Before the right hon. Gentleman in charge of the Bill moves the Second Reading, may I ask him whether, seeing it is now half-past five, and the Debate will have to be interrupted at a quarter-past eight, he thinks it advisable now to embark on this very important discussion? There are several other very useful Orders on the Paper which might be disposed of between now and a quarter-past eight.
On that point the general understanding which I arrived at with my right hon. Friend, and in order to meet the convenience of the House, was that if the discussion on the Financial Resolution just concluded was over by half-past five we might begin this Debate. We know how very important this matter is, and if it is the desire of the House, and convenient to it, I shall be willing to go on with it now. But in view of the fact that the discussion must necessarily close at a quarter-past eight, perhaps it might be convenient to take instead of it the smaller Bills on the Order Papers both to-day and to-morrow, and to take this Bill on Monday and Tuesday next.
I think, in view of the importance of this Bill, and realising how important it is the country should know what my right hon. Friend has to say with regard to it, and it being quite obvious that any statement he makes at this hour will not have the same chances of appearing in the public Press throughout the provinces as it would have if he started making it at four o'clock, it would be as well to adopt this suggestion. I have no desire—on the contrary, I want to help in every way I can, but I do suggest that the House will not have really adequate time to consider the matter if we start on it now.
This Bill is very important, and as the right hon. Gentleman has come here with his material, I think it would be very much better to proceed with the Second Reading now and to continue the Debate until 8.15. I take it the Government will give Monday for the discussion on the Second Reading, and I think that would be just as convenient as giving Monday and Tuesday. We want very much to get on with the business. We want to show the country what is going to be done in this matter. Everybody knows the country is waiting for this Bill very anxiously.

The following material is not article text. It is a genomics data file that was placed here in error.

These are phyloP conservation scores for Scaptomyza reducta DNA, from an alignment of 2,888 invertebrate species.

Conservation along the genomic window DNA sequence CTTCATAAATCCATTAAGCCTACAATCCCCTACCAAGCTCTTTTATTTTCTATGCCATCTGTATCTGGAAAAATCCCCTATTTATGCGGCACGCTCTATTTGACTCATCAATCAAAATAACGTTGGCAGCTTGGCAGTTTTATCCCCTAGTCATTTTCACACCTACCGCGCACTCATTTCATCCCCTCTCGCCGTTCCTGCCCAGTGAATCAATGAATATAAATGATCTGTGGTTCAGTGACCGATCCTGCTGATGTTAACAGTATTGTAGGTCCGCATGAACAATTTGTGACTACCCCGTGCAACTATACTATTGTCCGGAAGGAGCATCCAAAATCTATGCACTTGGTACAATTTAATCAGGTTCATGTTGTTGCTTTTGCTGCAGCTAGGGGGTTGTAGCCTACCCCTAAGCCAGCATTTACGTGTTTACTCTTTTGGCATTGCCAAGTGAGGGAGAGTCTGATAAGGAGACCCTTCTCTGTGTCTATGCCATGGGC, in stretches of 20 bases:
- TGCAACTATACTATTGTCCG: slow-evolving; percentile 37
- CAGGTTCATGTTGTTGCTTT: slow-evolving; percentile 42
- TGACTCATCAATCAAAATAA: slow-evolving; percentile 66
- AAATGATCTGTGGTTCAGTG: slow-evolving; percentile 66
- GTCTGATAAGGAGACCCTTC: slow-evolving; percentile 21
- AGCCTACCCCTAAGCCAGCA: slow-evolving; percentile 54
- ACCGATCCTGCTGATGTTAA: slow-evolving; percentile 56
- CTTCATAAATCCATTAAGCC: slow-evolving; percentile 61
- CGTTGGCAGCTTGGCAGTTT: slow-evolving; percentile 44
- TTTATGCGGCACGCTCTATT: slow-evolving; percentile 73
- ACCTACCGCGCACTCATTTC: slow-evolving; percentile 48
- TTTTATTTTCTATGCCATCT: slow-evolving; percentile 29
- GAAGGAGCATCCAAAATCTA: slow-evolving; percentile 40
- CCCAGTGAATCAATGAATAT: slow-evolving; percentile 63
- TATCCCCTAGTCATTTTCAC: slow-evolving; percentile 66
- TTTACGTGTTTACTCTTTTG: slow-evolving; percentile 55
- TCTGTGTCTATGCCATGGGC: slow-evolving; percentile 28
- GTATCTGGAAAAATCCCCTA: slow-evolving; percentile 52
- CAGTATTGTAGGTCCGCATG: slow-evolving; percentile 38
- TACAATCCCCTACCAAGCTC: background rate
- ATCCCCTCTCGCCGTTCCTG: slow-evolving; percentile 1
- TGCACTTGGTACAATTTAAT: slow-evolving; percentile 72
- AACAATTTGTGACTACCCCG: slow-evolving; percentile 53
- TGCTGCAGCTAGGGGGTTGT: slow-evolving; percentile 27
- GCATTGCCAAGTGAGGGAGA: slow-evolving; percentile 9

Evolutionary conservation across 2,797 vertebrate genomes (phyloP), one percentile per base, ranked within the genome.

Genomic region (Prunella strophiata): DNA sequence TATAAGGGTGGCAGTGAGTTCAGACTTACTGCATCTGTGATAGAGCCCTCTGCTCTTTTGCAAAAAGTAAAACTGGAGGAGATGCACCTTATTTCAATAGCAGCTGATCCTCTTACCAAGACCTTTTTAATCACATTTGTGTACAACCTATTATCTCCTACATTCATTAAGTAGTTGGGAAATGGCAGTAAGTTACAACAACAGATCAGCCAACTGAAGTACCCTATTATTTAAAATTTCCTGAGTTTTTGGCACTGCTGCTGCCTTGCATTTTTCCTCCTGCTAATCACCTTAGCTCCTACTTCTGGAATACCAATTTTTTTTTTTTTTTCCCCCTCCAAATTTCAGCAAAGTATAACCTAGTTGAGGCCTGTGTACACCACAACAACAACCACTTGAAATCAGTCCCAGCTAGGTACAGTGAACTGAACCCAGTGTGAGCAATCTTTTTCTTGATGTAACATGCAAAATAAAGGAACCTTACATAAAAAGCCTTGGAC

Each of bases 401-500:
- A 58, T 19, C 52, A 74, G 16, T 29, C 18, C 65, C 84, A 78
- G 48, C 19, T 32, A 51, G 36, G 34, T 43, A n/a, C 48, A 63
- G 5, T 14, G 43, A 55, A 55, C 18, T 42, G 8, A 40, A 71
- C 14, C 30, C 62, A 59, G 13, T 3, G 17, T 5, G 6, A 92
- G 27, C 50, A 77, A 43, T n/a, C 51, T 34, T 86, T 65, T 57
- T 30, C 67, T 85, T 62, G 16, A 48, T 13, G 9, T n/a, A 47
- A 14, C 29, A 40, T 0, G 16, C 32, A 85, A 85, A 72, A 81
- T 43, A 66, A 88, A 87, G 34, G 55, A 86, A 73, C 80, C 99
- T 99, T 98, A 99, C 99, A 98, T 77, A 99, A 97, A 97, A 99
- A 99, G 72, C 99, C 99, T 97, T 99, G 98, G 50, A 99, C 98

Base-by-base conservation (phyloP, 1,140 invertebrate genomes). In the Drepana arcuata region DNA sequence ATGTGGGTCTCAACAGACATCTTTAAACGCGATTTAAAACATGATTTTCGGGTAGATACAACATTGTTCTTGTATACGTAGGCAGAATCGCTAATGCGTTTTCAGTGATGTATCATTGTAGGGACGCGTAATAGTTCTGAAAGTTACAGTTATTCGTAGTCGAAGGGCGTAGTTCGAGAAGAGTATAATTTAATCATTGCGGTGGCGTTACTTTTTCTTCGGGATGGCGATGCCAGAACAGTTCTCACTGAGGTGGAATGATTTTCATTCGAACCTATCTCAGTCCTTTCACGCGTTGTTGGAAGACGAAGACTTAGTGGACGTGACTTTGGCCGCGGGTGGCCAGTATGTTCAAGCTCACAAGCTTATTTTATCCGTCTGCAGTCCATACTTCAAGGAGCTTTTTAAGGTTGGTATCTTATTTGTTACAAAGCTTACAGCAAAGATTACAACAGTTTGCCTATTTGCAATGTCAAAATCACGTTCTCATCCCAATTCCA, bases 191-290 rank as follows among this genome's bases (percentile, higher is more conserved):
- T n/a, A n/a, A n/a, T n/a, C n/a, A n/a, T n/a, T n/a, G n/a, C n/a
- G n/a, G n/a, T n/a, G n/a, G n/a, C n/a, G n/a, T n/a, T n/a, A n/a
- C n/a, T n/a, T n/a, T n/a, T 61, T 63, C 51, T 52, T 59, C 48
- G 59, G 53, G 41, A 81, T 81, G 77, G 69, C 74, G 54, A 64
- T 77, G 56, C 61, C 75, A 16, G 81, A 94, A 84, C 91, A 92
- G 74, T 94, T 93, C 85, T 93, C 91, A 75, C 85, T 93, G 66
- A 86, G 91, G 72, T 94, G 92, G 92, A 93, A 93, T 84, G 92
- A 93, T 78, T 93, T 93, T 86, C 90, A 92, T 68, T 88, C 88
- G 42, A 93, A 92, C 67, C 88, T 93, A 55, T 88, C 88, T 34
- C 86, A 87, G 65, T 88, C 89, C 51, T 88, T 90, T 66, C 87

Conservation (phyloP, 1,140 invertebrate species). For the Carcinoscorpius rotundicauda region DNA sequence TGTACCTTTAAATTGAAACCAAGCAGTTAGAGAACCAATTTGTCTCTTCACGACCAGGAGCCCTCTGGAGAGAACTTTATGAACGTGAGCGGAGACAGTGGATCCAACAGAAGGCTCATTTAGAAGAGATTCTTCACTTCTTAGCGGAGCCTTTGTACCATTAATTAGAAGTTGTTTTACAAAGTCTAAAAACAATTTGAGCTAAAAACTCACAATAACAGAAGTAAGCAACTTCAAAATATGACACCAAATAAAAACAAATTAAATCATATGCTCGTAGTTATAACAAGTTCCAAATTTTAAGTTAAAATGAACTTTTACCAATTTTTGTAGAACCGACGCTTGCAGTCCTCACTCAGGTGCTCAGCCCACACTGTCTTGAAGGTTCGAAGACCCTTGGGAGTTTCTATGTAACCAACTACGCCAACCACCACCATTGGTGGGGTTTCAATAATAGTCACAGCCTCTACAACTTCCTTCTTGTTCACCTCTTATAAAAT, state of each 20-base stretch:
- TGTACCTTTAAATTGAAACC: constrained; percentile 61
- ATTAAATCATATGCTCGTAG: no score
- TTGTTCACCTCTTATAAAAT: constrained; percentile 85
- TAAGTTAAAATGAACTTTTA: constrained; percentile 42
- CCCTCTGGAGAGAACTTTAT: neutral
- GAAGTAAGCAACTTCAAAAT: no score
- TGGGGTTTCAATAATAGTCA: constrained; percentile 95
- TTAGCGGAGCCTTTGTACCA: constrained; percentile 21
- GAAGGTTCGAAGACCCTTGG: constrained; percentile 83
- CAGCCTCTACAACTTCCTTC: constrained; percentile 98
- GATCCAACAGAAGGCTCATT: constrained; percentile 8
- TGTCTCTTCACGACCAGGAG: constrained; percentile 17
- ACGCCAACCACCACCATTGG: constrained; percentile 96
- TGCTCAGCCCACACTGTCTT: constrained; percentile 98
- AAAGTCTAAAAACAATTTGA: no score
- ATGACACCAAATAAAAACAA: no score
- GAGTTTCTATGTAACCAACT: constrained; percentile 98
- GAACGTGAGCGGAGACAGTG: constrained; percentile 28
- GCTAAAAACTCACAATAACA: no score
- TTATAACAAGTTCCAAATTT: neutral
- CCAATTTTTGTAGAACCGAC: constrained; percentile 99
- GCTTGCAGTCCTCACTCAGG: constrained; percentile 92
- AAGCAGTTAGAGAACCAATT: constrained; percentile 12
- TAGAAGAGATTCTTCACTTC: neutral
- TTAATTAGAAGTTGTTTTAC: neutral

I am entirely in the hands of the House. I think myself, in view of the fact that the discussion would have to close at a quarter-past eight, it would be better in all the circumstances to take the Bill on Monday and Tuesday. I do not think that the short delay will make any difference in the real progress of the measure, and I gather from what I hear that that is the general sense of the House.
It would be most unfortunate if this very important discussion were taken in a comparatively thin House and with very little chance of being fully reported in the public Press. I hope, indeed, the Government will give us two clear days for it. They will do so if they realise what the country thinks about this Bill.